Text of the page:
First open standards selected
We set up an Open Standards Board last April to help us decide which open standards to use in government technology. Selecting and implementing open standards will make our services better and give us more flexibility in choosing our suppliers. On Tuesday, the board recommended that we adopt four open standards to help solve two of our first user needs based challenges.
There was a clear – and at times impassioned - debate from the board members and the clear focus on the needs of users helped with the complex issues around each case. I accepted the recommendations wholeheartedly and we have now published the two agreed standards profiles, which describe how and when to implement these open standards in government.
What our new standards profiles help to fix
Agreeing the standards profile for cross-platform character encoding means that we can prevent accidental or unanticipated corruption of text that is transferred between systems, saving costs in detecting and fixing errors in the text, and providing more accurate information.
The standards profile that we’ve agreed for persistent resolvable identifiers is really a starting point for more work that we now need to get on with. When that’s been completed data re-users will be able to identify things, such as schools, hospitals or companies, using identifiers that continue to mean the same thing over time, helping them to easily understand and combine data about those things from different sources.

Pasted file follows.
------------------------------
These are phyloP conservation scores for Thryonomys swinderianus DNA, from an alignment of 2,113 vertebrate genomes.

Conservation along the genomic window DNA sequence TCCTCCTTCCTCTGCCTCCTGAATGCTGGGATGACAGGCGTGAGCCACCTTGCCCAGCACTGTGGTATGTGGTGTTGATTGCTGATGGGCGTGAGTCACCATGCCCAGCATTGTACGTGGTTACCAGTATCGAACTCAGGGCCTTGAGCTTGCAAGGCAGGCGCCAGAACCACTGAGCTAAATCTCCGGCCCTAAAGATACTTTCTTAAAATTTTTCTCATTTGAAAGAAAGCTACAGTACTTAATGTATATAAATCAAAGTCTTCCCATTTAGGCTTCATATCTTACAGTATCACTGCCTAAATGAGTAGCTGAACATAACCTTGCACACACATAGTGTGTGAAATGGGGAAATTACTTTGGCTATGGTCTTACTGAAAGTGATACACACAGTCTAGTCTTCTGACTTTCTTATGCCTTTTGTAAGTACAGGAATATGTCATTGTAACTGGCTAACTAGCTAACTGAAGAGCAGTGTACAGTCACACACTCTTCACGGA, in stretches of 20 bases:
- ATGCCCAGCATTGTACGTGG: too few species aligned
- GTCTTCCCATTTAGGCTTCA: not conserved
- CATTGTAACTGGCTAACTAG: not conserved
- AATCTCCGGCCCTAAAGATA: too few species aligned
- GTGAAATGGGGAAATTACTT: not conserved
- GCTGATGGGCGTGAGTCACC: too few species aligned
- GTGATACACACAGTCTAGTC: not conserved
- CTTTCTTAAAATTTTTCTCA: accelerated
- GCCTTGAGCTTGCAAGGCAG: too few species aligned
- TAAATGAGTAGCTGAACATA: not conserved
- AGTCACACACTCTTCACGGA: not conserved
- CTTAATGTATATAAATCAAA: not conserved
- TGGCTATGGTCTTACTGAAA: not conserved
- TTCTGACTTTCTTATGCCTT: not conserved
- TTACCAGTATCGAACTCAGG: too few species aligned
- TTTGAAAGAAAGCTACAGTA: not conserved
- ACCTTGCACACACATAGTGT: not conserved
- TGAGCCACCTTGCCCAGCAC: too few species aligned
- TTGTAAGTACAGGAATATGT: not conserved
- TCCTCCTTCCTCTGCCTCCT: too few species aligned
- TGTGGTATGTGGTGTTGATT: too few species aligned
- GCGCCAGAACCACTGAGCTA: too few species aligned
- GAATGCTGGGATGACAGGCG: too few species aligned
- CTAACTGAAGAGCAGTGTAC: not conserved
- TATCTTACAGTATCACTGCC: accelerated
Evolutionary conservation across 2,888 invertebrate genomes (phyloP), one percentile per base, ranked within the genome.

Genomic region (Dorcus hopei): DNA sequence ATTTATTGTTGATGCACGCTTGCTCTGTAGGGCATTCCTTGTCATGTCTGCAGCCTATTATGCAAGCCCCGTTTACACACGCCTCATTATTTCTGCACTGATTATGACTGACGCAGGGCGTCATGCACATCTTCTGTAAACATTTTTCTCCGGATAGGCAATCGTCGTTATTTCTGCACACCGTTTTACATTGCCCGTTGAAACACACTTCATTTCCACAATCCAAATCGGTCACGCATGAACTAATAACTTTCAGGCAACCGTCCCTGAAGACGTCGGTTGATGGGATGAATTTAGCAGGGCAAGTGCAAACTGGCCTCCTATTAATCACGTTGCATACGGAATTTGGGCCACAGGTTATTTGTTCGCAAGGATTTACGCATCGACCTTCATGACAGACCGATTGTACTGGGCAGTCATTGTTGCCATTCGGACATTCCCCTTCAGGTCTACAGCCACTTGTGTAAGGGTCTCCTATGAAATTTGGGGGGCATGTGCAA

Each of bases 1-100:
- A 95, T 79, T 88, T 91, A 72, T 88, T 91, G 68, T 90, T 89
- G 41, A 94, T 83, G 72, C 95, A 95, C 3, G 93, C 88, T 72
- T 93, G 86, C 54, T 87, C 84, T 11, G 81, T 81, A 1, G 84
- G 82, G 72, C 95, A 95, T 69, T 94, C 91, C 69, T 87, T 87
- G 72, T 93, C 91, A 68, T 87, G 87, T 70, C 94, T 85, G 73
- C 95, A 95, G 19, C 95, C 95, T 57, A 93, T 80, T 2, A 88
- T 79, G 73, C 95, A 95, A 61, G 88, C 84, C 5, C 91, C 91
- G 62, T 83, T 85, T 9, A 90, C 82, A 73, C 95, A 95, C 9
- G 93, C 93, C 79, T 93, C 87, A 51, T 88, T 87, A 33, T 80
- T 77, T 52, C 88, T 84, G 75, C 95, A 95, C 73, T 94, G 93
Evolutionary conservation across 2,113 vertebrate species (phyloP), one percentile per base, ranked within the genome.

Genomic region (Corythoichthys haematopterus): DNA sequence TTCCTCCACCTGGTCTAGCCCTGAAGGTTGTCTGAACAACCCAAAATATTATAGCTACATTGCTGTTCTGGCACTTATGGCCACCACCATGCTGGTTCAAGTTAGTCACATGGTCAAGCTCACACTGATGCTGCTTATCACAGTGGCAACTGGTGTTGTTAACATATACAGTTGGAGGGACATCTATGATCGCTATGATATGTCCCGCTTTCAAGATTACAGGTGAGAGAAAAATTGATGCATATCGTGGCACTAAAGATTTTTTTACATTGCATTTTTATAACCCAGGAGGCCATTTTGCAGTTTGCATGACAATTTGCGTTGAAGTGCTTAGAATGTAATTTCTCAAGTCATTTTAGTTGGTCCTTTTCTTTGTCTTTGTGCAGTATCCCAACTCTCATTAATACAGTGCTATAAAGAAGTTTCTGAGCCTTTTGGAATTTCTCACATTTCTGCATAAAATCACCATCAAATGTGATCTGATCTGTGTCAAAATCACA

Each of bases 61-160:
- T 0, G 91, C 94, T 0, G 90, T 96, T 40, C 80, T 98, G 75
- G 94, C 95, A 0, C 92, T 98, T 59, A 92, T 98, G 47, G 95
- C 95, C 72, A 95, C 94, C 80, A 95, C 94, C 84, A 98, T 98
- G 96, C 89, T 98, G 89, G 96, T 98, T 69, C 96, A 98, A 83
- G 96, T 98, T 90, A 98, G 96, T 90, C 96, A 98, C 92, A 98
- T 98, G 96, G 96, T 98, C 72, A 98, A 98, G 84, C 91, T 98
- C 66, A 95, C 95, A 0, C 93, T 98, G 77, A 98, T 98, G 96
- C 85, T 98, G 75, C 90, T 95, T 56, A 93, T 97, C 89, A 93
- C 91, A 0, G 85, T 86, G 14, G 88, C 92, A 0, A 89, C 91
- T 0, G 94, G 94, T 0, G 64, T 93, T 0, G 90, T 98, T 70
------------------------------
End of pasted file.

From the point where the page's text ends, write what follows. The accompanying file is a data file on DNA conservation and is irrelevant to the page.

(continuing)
What else needs fixing?
The board considered a third draft standards profile on metadata and controlled vocabularies on Tuesday. It recommended the use case for this should be made clearer before the board will reach a conclusion on any open standards that might be adopted. We’ll therefore be taking another look into how government bodies should describe and share their information by raising new challenges with a clearer scope through the Standards Hub.
Now that we have tested out the process using these relatively simple challenges, the real work can begin. You’ve already come forward with 14 suggestions for what we should look at next, as well as the five other challenges that we’re currently working on.
It is great to see the enthusiasm and dedication that everyone involved is putting into making this happen – board members, advisory panels, the people involved in developing the proposals and the people who contribute ideas and comments through the Standards Hub. The Open Standards team have worked very hard to make this work and deserve all our thanks.
Keep pushing us. Keep coming forward with your ideas. And we’ll keep on working to make your services better and our technology more open.